hit it til it breaks

frustrated and in a rage after the last election, I decided that rather than leaving the country or refusing to speak to my Southern family, I was going to talk until their ears turned blue. I gathered up every family email address I could find, and I sent them a nice introductory letter and proceeded to bombard them almost daily with all manner of progressive/liberal/informative articles/cartoons/columns/whatever. This is the poorly updated archive of my exchanges with them.

Monday, August 29, 2005


Hey guys,

All politics aside, I hope everyone is safe and sound as Katrina moves across the south. I'm praying for you. Stay safe!


Friday, August 12, 2005

A break in the clouds...

I was happy that uncle G- had sent something nice and was being somewhat concilliatory instead of getting angry or calling me crazy, but I wasn't prepared for this. It isn't bad, but I think it says something about what happens when you engage people in dialogue even when you disagree. If you start poking and annoying people, at the very least it shows them you are thinking and concerned and suddenly someone from the furthest opposite side of the politcal spectrum is asking for your opinion about taxes! I'm sure we haven't seen the last of the disagrements, but I've got to say that this was totally unexpected and very welcome. Wow!

Now I have to bone up on tax legislation...

(begin letter)

"Dear G-,

The typical investor gives up fifty (50%) percent of their income to taxes, while wealthy (people like Ross Perot and Bill Gates) pay only single digits-reportedly as low as 4% to 5%."











a response from uncle g-

this is the first letter I got back from Uncle G- :

Click here: Strong Hillary Book Sales Prove N.Y. Times Wrong

(end letter)

I just kind of thought, "Whatever" and didn't respond.

But then I got this:

SMILE !!!!!


(end letter)

so I responded:

Hey Uncle G-,

Thanks for that forward. I thought it was funny, too.

I hope you and Aunt ____ have a great vacation. I could use one. And whatever our arguments and disagreements about politics, we are always family and I never forget that.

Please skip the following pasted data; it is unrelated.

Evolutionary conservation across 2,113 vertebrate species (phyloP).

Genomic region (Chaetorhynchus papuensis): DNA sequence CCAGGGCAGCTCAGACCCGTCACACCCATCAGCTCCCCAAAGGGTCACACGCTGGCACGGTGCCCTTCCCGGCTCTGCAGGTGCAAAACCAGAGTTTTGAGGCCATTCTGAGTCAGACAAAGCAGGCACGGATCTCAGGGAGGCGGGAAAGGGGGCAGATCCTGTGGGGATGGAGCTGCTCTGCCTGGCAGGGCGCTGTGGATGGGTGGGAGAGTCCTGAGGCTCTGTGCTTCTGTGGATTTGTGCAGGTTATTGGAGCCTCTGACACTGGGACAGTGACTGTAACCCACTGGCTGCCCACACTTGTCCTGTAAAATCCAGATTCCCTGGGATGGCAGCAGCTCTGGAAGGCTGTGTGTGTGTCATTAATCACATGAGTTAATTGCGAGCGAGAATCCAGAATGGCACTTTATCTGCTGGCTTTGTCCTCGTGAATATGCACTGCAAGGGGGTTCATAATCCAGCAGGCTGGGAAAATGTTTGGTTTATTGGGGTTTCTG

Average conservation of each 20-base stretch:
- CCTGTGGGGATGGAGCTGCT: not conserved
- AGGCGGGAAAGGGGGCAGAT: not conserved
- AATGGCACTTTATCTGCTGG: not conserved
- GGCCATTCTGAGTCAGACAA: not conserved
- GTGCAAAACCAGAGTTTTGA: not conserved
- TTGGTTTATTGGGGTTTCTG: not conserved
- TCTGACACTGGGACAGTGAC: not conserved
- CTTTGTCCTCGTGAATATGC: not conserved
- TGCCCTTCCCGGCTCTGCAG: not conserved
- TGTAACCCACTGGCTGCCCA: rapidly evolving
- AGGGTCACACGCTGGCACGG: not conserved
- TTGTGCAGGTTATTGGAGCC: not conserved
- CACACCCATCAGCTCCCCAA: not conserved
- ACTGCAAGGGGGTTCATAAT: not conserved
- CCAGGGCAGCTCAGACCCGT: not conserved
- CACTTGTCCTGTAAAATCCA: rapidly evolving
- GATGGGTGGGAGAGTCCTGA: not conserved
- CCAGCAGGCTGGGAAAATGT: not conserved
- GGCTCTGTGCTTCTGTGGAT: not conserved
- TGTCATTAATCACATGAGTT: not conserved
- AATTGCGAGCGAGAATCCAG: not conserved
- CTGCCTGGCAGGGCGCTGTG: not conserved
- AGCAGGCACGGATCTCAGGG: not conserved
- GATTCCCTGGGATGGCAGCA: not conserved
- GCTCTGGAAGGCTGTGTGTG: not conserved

Travel safe and give Aunt ____ my love,


Re: ABOUT DO NOTHING CLINTON! - an exchange with my dad

I wasn't exactly sure how my angry missive would be recieved. My parents are reliably supportive and basically giggle at family controversy as long as no one gets hurt. Here's what my dad sent:

But, what about my big word allegation…?

Dan, are you just a little peeved?...well said, I might add…

Hang in there…

(end Dad)

to which I replied:

thanks, Dad.
Just a little peeved and I kind of really don't expect to get through to ___ or ___, but I have to send a few shots across the bow before he gets any more out of control. Kind of fun to grumble every now and then anyway.
And about your big word accusation, I looked back at what I forwarded and in fact, I did not use 'syllogism' it was in the quote from the article that I put in my diatribe, not my actually writing. I did have an editorial error, having quoted two paragraphs and only put quotation marks at the beginning of the first paragraph and the end of the second so it is easy to see how they could be overlooked.
But I do think you are right about one person using a word and then it getting picked up and used by everyone else. 'Paradigm shift' was a word which we used quite a bit in my science classes, but you do hear it everywhere now. The most annoying example of this that I can remember was on 9/11 when early in the morning, Dan Rather (I think) used the words 'dispicable' and 'dastardly' which when I first heard them, i thought of daffy duck and found them to be completely annoying words particularly when describing what they were describing. Apparently, I was alone in this. Suddenly everyone on every channel had picked up one or the other or both and were using them over and over again.
Should I start inserting outlandish words just to see if I can start making people in the family use them?

(end letter)

and he replied:

Did you hear my favorite news anchor died? Peter Jennings died from lung
cancer. Sad thing - a real pro at the news...saw a tribute to him, very

Glad to know you don't expect a change from uncle g-...if anything, the
letters might get bigger...

Well, I've found myself thinking syllogistic thoughts lately, maybe you are
already having an effect...maybe, I just invented a new word...we'll see if
you can refrain from using it...

I've finally reached balance in my menu...steak on one side of the plate and
steamed vegetables on the other side...I am achieving balance
finally...course, I'm going from that to my new desert sensation...almost
cooked chocolate chip cookies topped with french vanilla ice cream, with the
remainder of the cookies crumbled on top with whip cream and chocolate
drizzled over it all...


Here is my response: